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Behind the wall: The Indians India doesn’t want Trump to see

Manavi Kapur/Quartz
Highs and low.
  • Manavi Kapur
By Manavi Kapur


Published This article is more than 2 years old.

It seems oddly fitting that a four-feet-high wall has become a talking point during US president Donald Trump’s maiden state visit to India.

The brick wall, given a coating of grey cement, has been raised across a 400-metre stretch to conceal the squalor of a slum on the path that a scheduled Trump-Modi roadshow is set to take today.

Whether or not the local administration sought to give Trump’s border wall back home a hat-tip is debatable. The municipal body in the western Indian city of Ahmedabad has, in fact, even denied it has anything to do with the high-profile visit itself.

“We decided, in consultation with slum dwellers (to), build a wall to prevent encroachment and secondly to save trees which were getting damaged,” Ahmedabad municipal commissioner Vijay Nehra told The Hindu newspaper. However, the swiftness with which the wall came up almost overnight has left the nearly 5,000 residents of Saraniya Vaas of Ahmedabad’s northern outskirts displeased.

Manavi Kapur/Quartz

“All this government wants to do is hide us. If they can’t see us, our problems cease to exist,” says a feisty Rajal (only first name known). She spoke to Quartz while filling metals urns with water. “If I don’t get in the queue soon, the water supply will finish and we will not even have enough to cook,” she says. Others around her are vying for her spot, hoping they can get a couple of extra litres. “Women here get into nasty fights over water. Just yesterday, two women were pulling each other’s hair,” Rajal says. “But all (prime minister Narendra) Modi wants to do is forget we even exist.”

Manavi Kapur/Quartz
The two worlds on either side of the Saraniya Vaas wall.

Saraniya Vaas falls along the route of the mega roadshow that the government has planned for Trump’s visit. A cavalcade with the two leaders will travel from Ahmedabad airport to the Sardar Patel Stadium in Motera today (Feb. 24). Elaborate cleanliness drives, beautification, and security measures have been put in place to ensure a glitch-free roadshow.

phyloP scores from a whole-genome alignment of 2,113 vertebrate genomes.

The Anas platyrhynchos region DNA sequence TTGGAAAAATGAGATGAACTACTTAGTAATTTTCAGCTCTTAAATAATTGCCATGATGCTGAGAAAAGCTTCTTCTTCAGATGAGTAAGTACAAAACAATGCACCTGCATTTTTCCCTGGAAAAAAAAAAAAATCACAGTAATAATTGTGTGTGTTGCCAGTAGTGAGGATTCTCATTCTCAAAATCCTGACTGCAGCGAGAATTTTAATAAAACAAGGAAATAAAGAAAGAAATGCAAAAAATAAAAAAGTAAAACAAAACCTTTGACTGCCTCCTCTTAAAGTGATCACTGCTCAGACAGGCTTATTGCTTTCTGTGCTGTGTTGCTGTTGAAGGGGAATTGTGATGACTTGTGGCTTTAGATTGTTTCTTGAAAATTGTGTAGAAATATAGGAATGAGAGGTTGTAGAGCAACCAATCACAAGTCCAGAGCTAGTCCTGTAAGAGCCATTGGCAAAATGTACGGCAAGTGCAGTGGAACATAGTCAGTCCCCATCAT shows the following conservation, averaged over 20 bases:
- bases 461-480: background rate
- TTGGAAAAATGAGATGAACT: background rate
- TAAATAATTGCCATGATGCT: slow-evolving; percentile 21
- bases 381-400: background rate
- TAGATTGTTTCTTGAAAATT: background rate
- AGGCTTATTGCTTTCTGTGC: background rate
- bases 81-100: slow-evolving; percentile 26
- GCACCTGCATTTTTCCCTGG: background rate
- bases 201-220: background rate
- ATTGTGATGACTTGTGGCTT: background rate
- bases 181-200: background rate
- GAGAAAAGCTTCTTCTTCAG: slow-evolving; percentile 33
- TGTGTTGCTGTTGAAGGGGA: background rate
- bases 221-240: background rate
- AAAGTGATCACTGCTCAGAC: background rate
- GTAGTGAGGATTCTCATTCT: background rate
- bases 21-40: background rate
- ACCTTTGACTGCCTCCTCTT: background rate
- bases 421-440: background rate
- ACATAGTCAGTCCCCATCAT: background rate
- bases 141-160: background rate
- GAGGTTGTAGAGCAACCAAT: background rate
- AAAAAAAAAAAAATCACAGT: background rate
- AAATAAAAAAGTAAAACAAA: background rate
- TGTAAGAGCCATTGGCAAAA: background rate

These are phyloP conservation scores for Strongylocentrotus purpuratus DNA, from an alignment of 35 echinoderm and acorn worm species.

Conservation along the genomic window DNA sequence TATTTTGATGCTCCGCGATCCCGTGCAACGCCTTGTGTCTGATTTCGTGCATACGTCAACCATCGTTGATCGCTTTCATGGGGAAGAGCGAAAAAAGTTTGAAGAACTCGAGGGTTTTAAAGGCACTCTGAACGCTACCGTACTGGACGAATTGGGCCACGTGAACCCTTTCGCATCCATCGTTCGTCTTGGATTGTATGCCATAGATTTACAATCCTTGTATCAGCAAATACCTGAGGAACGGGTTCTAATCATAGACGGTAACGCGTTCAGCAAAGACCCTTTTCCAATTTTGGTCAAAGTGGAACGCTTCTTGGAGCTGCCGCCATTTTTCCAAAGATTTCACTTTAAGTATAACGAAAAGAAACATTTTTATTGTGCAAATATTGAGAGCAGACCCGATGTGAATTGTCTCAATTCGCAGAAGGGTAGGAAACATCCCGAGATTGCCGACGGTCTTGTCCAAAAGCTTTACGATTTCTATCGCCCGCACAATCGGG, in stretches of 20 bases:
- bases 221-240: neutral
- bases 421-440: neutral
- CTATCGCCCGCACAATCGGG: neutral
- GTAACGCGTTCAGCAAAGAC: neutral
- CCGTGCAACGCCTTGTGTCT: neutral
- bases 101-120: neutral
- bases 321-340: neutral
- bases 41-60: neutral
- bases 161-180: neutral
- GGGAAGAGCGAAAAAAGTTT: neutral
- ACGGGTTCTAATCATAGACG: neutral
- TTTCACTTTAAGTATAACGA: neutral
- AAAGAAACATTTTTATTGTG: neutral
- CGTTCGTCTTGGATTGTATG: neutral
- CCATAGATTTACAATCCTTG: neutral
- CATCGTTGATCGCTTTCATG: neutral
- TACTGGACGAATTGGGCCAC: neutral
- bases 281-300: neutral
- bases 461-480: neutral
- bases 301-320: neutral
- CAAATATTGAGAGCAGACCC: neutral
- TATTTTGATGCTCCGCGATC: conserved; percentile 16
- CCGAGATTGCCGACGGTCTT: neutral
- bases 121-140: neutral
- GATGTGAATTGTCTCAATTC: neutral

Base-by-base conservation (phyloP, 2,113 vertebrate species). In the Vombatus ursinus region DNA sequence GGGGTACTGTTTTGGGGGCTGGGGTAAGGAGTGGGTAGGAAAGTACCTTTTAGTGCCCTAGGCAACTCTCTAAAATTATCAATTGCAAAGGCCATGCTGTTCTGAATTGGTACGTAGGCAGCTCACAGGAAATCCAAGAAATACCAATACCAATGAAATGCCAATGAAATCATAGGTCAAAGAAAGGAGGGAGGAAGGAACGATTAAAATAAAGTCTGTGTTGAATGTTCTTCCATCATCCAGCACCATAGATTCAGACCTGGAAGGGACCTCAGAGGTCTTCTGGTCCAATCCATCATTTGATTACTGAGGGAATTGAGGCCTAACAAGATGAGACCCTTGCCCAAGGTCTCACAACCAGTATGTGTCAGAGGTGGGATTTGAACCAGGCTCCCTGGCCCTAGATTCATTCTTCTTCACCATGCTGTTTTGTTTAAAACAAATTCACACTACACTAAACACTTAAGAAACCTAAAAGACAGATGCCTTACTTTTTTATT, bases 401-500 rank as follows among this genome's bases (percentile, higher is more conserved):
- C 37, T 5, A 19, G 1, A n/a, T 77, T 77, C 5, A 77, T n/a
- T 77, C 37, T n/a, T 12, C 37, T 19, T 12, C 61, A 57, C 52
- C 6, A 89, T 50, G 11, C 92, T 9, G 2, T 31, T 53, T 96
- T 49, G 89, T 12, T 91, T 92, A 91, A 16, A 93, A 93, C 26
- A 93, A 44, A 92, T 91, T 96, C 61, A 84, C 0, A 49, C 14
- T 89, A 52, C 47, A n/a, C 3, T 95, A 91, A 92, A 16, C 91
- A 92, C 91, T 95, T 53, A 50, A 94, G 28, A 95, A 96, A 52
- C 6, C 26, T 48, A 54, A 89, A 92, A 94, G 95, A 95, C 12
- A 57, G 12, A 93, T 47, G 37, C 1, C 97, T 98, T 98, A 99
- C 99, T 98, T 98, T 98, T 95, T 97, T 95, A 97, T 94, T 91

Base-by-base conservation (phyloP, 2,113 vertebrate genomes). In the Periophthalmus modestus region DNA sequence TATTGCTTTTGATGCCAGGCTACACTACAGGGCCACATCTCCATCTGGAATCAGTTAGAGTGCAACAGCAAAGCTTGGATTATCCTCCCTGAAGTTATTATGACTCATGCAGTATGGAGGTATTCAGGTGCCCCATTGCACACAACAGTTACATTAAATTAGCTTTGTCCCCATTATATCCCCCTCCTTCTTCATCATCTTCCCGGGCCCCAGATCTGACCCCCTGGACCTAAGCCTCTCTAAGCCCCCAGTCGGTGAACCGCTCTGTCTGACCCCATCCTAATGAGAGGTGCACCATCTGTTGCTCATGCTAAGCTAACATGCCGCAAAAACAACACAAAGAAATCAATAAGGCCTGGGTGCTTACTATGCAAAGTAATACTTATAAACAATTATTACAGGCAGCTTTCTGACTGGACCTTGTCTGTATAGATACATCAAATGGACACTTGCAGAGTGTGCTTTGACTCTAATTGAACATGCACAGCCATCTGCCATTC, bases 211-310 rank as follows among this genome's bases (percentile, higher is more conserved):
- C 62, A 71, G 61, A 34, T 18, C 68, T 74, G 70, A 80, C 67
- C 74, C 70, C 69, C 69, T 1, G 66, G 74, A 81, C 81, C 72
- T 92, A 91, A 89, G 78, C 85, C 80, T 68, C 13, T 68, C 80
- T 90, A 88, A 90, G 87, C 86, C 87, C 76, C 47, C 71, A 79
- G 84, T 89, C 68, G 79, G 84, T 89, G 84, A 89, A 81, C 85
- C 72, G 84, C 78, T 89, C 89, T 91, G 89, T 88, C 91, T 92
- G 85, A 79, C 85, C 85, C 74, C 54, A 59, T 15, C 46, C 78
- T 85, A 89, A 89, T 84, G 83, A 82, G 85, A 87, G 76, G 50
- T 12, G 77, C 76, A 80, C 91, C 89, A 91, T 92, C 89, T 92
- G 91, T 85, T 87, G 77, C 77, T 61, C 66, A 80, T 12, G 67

Displeased they may be, but life carries on for residents of Saraniya Vaas.

The wall is only one among these measures, but it has become a local landmark of sorts.

Hiding the humanity

Behind this new wall, now covered in concrete, is a small settlement of roughly 700 kuchcha houses. Before the wall was built last week, the residents had open access to the main street. “We realise it was not safe, and our kids would often wander off onto the street,” says Ramila Ben. “But they could’ve had a mesh boundary instead of a wall. Now, there’s going to be rainwater that will flood our homes,” she rues. The slum is on a slight downward slope, creating an unwanted catchment of rainwater.

To worsen matters, there is no proper sanitation, water pipeline, or sewage system. The lanes are basically dirt roads, uneven and muddy.

Manavi Kapur/Quartz
No sewage, no proper roads.

This suburban slum is occupied largely by the Saraniyas, a lower-caste community that makes and sharpens knives. “They’ve spent lakhs and crores on doing useless things like building a wall. Imagine what that money could do to make our lives better,” says Karan (only first name known), a 21-year-old who works at a local store. “We would’ve liked to see Trump. Now I don’t think I’ll even peek over the wall.”

Manavi Kapur/Quartz
Some have refused to even look at the cavalcade passing through on Feb. 24.

A young shopkeeper, requesting not to be identified, says he’s been asked by the police not to talk to any journalists or “outsiders.”

“The local politicians have been given money to keep us quiet. Our lives are mere politics for them,” he says.

On Feb. 19, Aswathy Jwala, a young activist from the southern Indian city of Thiruvananthapuram, visited Saraniya Vaas to protest against the wall. “But the police sent her away. We don’t matter to anyone. We’re just eyesores for these people in power,” the shopkeeper says.

Madina, a middle-aged woman, keeps her sewing aside and chimes in. “We are going back to British rule. Yeh bas angrezon ki ghulaami hai (This is just obsequiousness towards the white people).” A young Komal disagrees. “So what? I’m excited to see who he (Trump) is. Who knows, he may even improve our lives.”

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